Unsure about contact lenses? This article will detail contact lens materials, contact lens designs and features and even new contact lens formats.
For instance, the first light-adaptive contact lenses, Acuvue Oasys with Transitions , debuted in the United States in 2019 and contact lenses embedded with antibiotics are in the works. (See our contact lens news page for the latest in contact lenses.)
Contact Lens Materials
The first choice when considering contact lenses is which lens material will best satisfy your needs. There are five types of contact lenses, based on type of lens material they are made of:
Contact Lens Material
- Soft lenses are made from gel-like, water-containing plastics called hydrogels. These lenses are very thin and pliable and conform to the front surface of the eye. Introduced in the early 1970s, hydrogel lenses made contact lens wear much more popular because they typically are immediately comfortable. The only alternative at the time was hard contact lenses made of PMMA plastic (see below). PMMA lenses typically took weeks to adapt to and many people couldn't wear them successfully.
- Silicone hydrogel lenses are an advanced type of soft contact lenses that are more porous than regular hydrogel lenses and allow even more oxygen to reach the cornea. Introduced in 2002, silicone hydrogel contact lenses are now the most popular lenses prescribed in the United States.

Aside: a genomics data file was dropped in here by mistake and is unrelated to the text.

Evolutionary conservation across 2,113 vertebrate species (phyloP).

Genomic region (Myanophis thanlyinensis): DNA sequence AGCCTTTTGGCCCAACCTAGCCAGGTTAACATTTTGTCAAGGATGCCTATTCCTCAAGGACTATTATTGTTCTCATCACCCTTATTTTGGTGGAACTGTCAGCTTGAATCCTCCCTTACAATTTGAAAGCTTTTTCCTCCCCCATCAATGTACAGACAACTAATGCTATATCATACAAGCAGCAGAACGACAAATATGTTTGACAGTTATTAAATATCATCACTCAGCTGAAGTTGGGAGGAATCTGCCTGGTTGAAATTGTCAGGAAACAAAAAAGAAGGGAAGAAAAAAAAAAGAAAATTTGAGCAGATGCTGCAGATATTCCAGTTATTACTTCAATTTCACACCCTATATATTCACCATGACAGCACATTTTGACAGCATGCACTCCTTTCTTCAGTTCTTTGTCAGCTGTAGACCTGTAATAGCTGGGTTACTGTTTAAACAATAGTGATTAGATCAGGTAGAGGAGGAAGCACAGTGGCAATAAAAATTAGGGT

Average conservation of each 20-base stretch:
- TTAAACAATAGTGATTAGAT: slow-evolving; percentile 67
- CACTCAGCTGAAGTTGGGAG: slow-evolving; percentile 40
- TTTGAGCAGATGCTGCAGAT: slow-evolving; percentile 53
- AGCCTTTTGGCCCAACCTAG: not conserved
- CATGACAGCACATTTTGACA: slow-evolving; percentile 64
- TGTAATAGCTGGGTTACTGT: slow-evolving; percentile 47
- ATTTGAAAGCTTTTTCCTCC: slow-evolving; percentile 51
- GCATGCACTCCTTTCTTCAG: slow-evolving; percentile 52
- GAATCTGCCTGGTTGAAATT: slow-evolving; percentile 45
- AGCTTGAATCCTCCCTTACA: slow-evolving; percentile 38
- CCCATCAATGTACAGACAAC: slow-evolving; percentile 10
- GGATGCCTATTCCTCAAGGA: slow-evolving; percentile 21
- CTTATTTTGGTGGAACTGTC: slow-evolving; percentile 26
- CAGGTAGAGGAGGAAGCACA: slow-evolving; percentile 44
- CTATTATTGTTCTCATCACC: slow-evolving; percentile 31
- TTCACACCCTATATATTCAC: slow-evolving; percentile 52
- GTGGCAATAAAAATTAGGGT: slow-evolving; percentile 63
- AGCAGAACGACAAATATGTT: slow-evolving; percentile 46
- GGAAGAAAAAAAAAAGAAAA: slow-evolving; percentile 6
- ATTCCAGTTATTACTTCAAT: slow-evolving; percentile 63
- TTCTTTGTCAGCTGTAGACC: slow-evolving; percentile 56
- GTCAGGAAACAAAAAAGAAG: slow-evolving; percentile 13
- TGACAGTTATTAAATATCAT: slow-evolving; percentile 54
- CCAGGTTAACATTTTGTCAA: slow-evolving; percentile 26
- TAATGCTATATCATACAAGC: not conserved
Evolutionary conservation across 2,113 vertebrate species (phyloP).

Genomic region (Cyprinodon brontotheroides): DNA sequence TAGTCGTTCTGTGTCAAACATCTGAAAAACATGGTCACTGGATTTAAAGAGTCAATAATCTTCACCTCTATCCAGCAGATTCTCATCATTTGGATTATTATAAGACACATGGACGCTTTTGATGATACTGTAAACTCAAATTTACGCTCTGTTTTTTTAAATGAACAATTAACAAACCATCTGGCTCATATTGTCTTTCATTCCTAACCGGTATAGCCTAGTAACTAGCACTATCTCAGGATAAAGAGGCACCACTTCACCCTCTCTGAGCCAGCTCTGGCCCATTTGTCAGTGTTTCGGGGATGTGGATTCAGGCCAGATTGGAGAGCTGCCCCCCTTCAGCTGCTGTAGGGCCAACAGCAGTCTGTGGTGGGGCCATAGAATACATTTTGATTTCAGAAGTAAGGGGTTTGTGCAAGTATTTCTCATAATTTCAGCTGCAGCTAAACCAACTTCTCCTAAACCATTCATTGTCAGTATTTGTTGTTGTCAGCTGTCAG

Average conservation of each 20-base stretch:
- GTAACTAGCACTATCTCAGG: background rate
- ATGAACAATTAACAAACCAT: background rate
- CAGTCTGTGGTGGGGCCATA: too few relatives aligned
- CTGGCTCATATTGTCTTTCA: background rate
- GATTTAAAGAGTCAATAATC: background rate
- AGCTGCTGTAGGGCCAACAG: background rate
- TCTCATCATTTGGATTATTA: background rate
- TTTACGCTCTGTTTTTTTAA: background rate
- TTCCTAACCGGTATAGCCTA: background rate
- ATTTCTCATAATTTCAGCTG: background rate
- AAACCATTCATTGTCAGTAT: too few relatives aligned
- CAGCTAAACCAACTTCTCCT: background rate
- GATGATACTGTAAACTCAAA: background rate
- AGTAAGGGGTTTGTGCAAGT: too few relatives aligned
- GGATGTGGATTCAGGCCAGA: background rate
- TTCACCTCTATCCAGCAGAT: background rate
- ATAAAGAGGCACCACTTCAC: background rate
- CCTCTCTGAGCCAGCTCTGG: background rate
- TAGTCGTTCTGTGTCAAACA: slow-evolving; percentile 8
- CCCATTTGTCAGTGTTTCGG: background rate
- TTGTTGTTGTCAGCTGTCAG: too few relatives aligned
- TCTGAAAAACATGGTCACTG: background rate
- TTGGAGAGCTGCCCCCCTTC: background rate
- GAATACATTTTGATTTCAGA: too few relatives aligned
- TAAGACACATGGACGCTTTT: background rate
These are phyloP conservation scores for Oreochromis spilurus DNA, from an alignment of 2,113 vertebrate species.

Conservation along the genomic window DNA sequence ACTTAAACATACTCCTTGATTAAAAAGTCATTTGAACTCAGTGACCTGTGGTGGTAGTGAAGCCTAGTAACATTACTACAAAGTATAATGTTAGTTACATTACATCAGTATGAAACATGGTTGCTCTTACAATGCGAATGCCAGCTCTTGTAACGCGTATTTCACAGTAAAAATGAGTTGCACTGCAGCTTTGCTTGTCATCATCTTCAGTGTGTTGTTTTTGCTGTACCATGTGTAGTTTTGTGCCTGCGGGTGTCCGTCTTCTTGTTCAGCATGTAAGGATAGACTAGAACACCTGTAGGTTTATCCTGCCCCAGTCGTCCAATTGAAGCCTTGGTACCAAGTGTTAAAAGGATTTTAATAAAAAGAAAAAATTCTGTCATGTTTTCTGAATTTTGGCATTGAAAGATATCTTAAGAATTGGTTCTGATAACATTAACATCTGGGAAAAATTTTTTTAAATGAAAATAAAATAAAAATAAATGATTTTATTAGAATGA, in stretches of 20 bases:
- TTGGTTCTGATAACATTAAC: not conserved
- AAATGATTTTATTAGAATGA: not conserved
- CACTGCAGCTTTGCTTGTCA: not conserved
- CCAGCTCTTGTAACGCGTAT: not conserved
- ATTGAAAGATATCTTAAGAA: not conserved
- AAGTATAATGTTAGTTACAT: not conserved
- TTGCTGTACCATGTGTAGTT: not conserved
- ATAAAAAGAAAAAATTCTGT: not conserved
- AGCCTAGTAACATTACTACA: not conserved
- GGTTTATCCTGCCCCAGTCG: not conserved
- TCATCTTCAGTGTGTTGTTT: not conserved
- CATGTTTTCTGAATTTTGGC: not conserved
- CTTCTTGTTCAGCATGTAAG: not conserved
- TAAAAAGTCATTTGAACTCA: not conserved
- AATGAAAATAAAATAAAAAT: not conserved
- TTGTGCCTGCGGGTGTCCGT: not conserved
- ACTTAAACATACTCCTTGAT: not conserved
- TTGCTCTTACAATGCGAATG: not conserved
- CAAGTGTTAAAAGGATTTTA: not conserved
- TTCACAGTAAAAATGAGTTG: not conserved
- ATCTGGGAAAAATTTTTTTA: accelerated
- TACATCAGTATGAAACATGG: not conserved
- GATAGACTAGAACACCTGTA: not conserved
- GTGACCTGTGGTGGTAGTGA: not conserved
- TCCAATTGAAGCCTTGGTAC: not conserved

- Gas permeable lenses — also called GP or RGP lenses — are rigid contact lenses that look and feel like PMMA lenses (see below) but are porous and allow oxygen to pass through them. Because they are permeable to oxygen, GP lenses can be fit closer to the eye than PMMA lenses, making them more comfortable than conventional hard lenses. Since their introduction in 1978, gas permeable contact lenses have essentially replaced nonporous PMMA contact lenses. GP contacts often provide sharper vision than soft and silicone hydrogel contacts — especially if you have astigmatism. It usually takes some time for your eyes to adjust to gas permeable lenses when you first start wearing them, but after this initial adaptation period, most people find GP lenses are as comfortable as hydrogel lenses.
- Hybrid contact lenses are designed to provide wearing comfort that rivals soft or silicone hydrogel lenses, combined with the crystal-clear optics of gas permeable lenses. Hybrid lenses have a rigid gas permeable central zone, surrounded by a "skirt" of hydrogel or silicone hydrogel material. Despite these features, only a small percentage of people in the U.S. wear hybrid contact lenses, perhaps because these lenses are more difficult to fit and are more expensive to replace than soft and silicone hydrogel lenses.
- PMMA lenses are made from a transparent rigid plastic material called polymethyl methacrylate (PMMA), which also is used as a substitute for glass in shatterproof windows and is sold under the trademarks Lucite, Perspex and Plexiglas. PMMA lenses have excellent optics, but they do not transmit oxygen to the eye and can be difficult to adapt to. These (now old-fashioned) "hard contacts" have virtually been replaced by GP lenses and are rarely prescribed today.